October 12th, 2010

Companies are moving more of their IT spending to outsourcing, according to a new study, which may interest international contractors.

The study by Computer Economics revealed that spending on outsourcing increased from 3.8 per cent in 2008 to 6.1 per cent in 2009.

John Longwell, vice president of research for Computer Economics, a California-based IT research and advisory firm, said the recession is one of the key reasons why firms are increasingly opting to outsource their IT functions.

However, new developments are also impacting on firm’s decisions, he noted.

“Cloud computing is a development that will result in more money being spent with outside service providers, regardless of the macroeconomic climate.”

Called IT Outsourcing Statistics 2010/2011, the report also found that desktop support is the IT function with the greatest potential for reducing costs through outsourcing.

Last week, a report from REC Technology revealed that demand for people who work as an IT contractor is on the rise.


Outsourced Exercising

October 11th, 2010

Accenture acquires Ariba’s sourcing and BPO assets for $51 million

October 11th, 2010

Accenture acquires Ariba’s sourcing and BPO assets for $51 million

Under the terms of the agreement, upon the closing of the acquisition, Accenture will take ownership of these assets, which include Ariba’s category expertise, sourcing process expertise and strategic sourcing execution resources, strengthening Accenture’s position as a leading provider of sourcing and procurement consulting and outsourcing services.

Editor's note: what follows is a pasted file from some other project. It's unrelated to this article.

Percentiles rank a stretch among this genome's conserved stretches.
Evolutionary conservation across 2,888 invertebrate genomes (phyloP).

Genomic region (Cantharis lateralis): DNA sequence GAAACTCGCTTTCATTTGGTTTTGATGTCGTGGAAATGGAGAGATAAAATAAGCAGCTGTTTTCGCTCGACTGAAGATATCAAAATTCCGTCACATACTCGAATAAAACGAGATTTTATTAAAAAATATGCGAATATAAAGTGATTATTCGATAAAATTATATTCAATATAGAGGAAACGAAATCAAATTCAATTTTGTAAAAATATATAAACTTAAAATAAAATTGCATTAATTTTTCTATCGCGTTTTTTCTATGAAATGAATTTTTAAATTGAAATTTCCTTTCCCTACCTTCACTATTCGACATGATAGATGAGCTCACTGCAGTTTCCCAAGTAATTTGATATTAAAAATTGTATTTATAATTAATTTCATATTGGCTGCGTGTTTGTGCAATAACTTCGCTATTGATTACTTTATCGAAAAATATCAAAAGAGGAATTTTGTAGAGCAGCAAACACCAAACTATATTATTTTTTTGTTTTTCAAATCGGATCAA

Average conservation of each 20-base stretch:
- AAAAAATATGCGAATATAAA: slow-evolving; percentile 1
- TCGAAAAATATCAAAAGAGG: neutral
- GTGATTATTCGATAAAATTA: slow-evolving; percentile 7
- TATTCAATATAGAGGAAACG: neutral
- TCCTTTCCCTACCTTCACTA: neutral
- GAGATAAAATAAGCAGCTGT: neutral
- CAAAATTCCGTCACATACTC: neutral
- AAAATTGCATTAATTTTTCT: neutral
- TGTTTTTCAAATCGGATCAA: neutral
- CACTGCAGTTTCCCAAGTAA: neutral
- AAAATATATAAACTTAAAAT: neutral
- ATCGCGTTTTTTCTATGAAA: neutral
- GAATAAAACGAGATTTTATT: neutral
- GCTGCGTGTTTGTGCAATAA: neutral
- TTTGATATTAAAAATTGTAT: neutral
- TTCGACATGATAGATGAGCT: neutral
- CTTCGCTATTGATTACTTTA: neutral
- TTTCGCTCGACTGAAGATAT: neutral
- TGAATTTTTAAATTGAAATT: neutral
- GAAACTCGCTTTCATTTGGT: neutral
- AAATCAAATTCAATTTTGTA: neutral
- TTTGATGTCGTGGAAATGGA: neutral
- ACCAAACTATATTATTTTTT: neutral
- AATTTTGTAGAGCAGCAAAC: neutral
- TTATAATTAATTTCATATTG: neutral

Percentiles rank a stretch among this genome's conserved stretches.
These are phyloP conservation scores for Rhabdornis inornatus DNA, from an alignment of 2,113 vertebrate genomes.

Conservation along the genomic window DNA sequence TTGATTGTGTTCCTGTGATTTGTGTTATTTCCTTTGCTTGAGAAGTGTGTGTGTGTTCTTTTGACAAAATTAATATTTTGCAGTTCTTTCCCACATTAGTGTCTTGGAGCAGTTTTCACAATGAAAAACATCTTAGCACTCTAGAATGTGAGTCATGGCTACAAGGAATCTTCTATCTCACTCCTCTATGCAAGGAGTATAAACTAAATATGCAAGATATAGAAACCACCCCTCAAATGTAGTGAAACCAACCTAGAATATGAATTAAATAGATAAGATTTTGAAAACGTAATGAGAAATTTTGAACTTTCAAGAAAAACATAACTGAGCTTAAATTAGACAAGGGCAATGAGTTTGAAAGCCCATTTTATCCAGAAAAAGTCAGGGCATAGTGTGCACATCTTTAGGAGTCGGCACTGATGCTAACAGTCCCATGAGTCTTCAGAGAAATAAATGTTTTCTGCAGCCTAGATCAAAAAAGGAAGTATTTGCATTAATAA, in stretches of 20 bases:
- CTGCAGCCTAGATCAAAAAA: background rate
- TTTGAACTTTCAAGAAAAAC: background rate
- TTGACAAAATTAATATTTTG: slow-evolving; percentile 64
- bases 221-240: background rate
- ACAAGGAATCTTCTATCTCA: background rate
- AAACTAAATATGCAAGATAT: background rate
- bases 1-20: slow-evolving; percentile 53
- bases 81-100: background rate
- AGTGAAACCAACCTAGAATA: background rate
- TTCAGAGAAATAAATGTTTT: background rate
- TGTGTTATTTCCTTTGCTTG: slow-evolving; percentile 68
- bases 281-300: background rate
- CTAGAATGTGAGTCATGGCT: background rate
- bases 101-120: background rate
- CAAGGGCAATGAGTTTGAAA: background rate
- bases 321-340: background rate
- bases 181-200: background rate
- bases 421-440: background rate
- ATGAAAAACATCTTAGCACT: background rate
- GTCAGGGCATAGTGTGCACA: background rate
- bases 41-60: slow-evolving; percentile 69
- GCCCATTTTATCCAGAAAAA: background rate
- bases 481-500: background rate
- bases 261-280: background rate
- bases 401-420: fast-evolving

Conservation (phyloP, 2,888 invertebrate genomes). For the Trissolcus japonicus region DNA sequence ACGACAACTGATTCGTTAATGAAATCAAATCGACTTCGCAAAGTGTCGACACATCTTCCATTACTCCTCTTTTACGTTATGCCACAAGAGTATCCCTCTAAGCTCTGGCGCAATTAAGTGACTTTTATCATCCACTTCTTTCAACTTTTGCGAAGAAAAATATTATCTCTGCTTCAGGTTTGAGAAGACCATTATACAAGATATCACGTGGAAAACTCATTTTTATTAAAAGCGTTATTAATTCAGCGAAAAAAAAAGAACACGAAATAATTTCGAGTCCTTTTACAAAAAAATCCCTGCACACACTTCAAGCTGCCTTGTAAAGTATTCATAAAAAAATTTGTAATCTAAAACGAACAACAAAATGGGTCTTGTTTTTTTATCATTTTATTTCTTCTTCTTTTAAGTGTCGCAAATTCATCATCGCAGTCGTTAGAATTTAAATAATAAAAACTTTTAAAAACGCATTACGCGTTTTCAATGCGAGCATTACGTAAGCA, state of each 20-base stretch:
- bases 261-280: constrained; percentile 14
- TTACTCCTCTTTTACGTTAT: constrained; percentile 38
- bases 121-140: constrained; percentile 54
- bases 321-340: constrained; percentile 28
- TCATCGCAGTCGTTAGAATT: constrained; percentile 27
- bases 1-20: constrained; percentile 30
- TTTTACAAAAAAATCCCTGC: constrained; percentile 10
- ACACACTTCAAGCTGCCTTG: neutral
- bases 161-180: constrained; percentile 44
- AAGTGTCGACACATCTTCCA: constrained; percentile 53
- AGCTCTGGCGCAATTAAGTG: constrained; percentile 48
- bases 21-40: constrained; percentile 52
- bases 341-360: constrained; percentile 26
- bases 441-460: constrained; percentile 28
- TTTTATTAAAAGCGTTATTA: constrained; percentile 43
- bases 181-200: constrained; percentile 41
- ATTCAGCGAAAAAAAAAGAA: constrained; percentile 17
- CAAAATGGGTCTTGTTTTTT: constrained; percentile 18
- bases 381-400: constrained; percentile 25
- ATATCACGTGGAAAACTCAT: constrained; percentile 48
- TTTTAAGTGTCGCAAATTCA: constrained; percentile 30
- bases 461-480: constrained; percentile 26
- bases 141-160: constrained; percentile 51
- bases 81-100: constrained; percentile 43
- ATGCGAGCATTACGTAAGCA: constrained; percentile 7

Approximately 160 Ariba employees are expected to join Accenture upon the closing of the transaction. The acquisition, which is subject to customary closing conditions, is expected to close within Ariba’s quarter ended December. The purchase price is $51 million, $12 million of which is subject to escrow to be released based on the assignment and performance of certain assets.

“Ariba is a leader in spend management and this acquisition will extend and strengthen Accenture’s existing sourcing and procurement services by adding deeper category expertise, highly scalable global sourcing service delivery operations and proprietary sourcing databases, benchmarks and technologies,” said Mike Salvino, group chief executive, BPO, Accenture. “We continue to invest in our core BPO business by adding new capabilities that combine both our BPO and Management Consulting offerings to create value for the Ariba customer base and all of our clients.”